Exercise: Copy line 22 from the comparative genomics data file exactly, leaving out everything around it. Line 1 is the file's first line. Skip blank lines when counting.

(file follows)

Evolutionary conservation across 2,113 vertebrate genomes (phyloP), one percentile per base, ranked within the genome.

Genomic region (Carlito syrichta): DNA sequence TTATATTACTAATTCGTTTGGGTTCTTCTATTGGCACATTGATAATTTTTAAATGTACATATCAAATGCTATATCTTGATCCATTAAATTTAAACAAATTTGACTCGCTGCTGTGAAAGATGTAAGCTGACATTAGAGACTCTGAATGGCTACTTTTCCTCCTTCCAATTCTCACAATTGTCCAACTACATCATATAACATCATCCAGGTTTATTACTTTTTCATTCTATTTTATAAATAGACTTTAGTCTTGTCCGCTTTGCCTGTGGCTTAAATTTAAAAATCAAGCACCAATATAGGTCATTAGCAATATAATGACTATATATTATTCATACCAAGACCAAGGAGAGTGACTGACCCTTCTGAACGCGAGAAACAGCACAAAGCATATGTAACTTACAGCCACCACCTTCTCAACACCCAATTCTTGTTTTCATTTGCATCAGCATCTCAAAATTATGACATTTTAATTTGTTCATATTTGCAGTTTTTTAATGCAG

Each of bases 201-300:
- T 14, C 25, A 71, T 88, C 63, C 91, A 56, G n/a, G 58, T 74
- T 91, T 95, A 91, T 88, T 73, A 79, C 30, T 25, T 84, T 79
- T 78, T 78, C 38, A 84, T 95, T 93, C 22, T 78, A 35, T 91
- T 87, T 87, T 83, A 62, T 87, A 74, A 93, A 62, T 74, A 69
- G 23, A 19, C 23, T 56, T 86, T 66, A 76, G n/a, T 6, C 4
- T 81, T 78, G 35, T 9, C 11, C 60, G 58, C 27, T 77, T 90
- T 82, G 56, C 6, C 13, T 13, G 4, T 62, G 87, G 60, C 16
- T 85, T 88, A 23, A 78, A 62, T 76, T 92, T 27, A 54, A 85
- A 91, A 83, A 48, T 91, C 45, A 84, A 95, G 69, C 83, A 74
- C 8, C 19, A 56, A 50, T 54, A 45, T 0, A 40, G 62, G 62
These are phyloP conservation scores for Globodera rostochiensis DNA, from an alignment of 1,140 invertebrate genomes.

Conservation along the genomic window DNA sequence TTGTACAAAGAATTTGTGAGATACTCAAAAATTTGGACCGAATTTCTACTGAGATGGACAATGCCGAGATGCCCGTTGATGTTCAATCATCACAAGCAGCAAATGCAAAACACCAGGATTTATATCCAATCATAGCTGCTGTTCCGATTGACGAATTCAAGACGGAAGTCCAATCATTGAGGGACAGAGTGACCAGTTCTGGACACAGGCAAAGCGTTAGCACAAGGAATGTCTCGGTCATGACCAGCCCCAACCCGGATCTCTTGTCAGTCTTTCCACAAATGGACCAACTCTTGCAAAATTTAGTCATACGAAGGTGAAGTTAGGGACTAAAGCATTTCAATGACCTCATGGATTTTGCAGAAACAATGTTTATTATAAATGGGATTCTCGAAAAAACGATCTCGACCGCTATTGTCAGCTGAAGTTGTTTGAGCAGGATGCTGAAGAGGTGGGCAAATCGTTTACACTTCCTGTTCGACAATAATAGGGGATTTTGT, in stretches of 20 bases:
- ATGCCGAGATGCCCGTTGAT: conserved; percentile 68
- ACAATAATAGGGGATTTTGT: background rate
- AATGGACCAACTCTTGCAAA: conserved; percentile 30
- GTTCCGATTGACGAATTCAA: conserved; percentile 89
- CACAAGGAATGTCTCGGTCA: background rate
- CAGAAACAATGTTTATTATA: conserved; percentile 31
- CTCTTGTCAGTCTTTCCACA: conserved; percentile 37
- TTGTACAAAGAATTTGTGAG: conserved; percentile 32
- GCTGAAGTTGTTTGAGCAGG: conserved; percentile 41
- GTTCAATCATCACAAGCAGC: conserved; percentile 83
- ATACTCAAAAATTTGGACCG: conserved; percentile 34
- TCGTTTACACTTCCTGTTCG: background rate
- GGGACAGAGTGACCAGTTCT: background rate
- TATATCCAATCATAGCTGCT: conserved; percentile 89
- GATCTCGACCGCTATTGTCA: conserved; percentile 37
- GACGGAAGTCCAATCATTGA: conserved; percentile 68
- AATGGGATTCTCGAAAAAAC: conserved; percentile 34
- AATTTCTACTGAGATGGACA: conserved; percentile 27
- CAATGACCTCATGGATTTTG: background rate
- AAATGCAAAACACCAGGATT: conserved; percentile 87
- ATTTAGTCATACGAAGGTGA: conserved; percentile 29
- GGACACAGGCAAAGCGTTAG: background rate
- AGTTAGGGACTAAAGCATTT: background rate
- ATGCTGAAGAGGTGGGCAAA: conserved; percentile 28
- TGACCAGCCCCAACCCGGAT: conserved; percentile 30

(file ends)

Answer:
- CTCTTGTCAGTCTTTCCACA: conserved; percentile 37